I graduated from the United States Air Force Academy with a Bachelor of Science in Psychology and served five years on active duty as an Air Force officer. During this time, I garnered invaluable experience as a supervisor and leader. After my military service, I joined the U.S. Peace Corps and served as a health volunteer in The Gambia, West Africa. I lived in a remote village and worked with the maternal and youth trekking team to provide healthcare to villages cut off from services. My experience as a volunteer instilled in me a passion for public health. After returning from the Peace Corps, I supervised multiple medical practices that were part of a network of community health centers providing healthcare to underserved communities. I wanted to further my education in public health and found that the epidemiology program at the University of Pittsburgh was a perfect fit. I received my MPH in epidemiology and decided to continue on for my doctorate to further develop my skills as an epidemiologist.
Marquis Hawkins Marquis Hawkins
Before coming to graduate school at the University of Pittsburgh, I was an Exercise Science student at Indiana University of Pennsylvania. As a recreational athlete, the focus of my early training was on strength and conditioning. Although working with athletes was fun, it didnít provide for me a meaningful experience. As a senior, I decided that my focus should be on helping people maintain and improve the quality of their lives through disease prevention and management instead of helping people develop a nice six pack for the beach.
Hsin-Hui Huang Hsin-Hui Huang
I graduated from Kaohsiung Medical College and finished my resident training in internal medicine. I focused on treating cancer patients in the medical oncology department after getting my MPH degree of health management at Yale. I've gotten experience in the clinical practice, but did not know how to turn it into sound evidence for future clinical application. Therefore, I joined the MS program of Biostatistics at Pitt to understand the mathematical methods to answer my question quantitatively. In order to have good quality of evidence, appropriate study designs are required to collect correct data and to obtain less biased results. I decided to pursue my PhD degree of Epidemiology because I want to know the methods to design good quality studies.
Tim Hughes Tim Hughes
I received my master's in public health and had worked for the CDC and NIH. I started out in toxicology and chemistry before finding the "human" aspect of epidemiology so appealing. I chose Pitt because of the reputation it had with the NIH researchers I worked with at the National Institute on Aging.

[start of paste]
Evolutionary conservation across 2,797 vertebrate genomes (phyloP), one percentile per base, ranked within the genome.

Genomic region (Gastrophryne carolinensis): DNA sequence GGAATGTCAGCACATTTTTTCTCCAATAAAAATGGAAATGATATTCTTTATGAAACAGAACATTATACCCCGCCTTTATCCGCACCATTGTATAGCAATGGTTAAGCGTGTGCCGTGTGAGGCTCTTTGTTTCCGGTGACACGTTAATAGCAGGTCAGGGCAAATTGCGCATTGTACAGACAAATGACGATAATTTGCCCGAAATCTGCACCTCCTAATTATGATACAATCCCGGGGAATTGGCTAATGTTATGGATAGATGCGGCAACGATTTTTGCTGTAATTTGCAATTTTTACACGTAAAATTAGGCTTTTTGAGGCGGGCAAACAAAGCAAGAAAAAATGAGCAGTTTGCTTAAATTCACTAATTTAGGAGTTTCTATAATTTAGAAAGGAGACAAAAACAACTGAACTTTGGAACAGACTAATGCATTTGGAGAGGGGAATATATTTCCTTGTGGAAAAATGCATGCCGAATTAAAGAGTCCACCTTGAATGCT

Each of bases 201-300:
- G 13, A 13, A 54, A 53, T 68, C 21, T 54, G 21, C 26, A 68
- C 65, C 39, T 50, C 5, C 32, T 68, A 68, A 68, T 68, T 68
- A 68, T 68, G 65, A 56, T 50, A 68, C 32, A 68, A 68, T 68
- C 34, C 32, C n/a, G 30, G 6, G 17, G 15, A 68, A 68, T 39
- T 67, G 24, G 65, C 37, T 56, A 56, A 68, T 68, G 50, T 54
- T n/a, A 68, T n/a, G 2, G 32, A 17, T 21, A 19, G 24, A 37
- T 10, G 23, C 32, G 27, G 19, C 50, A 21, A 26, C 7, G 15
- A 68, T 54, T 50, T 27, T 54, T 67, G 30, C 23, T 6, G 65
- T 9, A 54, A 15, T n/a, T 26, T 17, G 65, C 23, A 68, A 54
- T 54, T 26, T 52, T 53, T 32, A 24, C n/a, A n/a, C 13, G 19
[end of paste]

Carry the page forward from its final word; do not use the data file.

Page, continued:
Franya Hutchins Franya Hutchins
My first exposure to public health was studying food safety and environmental pathogens while pursuing an MS degree in Agricultural and Life Sciences at Virginia Tech. Following this experience, I was drawn to epidemiology for its combination of analytic rigor and translational impact. When I came to Pitt for the PhD program, I joined the Epidemiology Data Center where I have had the opportunity to broaden my research interests through working with the Study of Women's Health Across the Nation. As a trainee in Cardiovascular Epidemiology, my current work focuses on protective factors for cardiovascular health among women in midlife and late life.
Dana Jorgensen Dana Jorgensen
My background is in physiology and public health, and I graduated Magna Cum Laude in Integrative Physiology from the University of Colorado in 2010, after which, I decided to pursue an MPH in Epidemiology from the University of Colorado, AMC. During this time I worked with the Colorado Department of Health on the Autism and Developmental Disabilities Monitoring program. After receiving my MPH in Epidemiology from the University of Colorado, I moved to Pittsburgh to begin studies to obtain my PhD at Pitt. I made this decision to attend Pitt so that I could learn about the cardiovascular risk factors for cognitive impairment from experts in the field.
Allison Kuipers Allison Kuipers
I have a Bachelor of Science in Biology with minors in Theater Performance and Chemistry. As an undergraduate, I was a lab assistant in the molecular epidemiology lab of Dr. Joseph Zmuda. I had initially planned to go to medical school, but after working in the field of epidemiology on the molecular side of research, I decided to pursue a graduate degree in Epidemiology.
Megan Marron Megan Marron
I received a Bachelor of Science in Applied Statistics from Rochester Institute of Technology and a Master of Science in Biostatistics from the University of Pittsburgh. After completing my MS degree, I worked as a data analyst on several NIH-funded large epidemiologic cohort studies at the University of Pittsburgh. This work led me to continue my studies and in 2019, I received a Doctor of Philosophy in Epidemiology from the University of Pittsburgh. Currently, I am a Postdoctoral Scholar, working toward becoming an independent scientist. My current research involves using metabolomics to identify biological determinants of healthy aging, free of physical disability, cardiovascular disease and other common chronic conditions.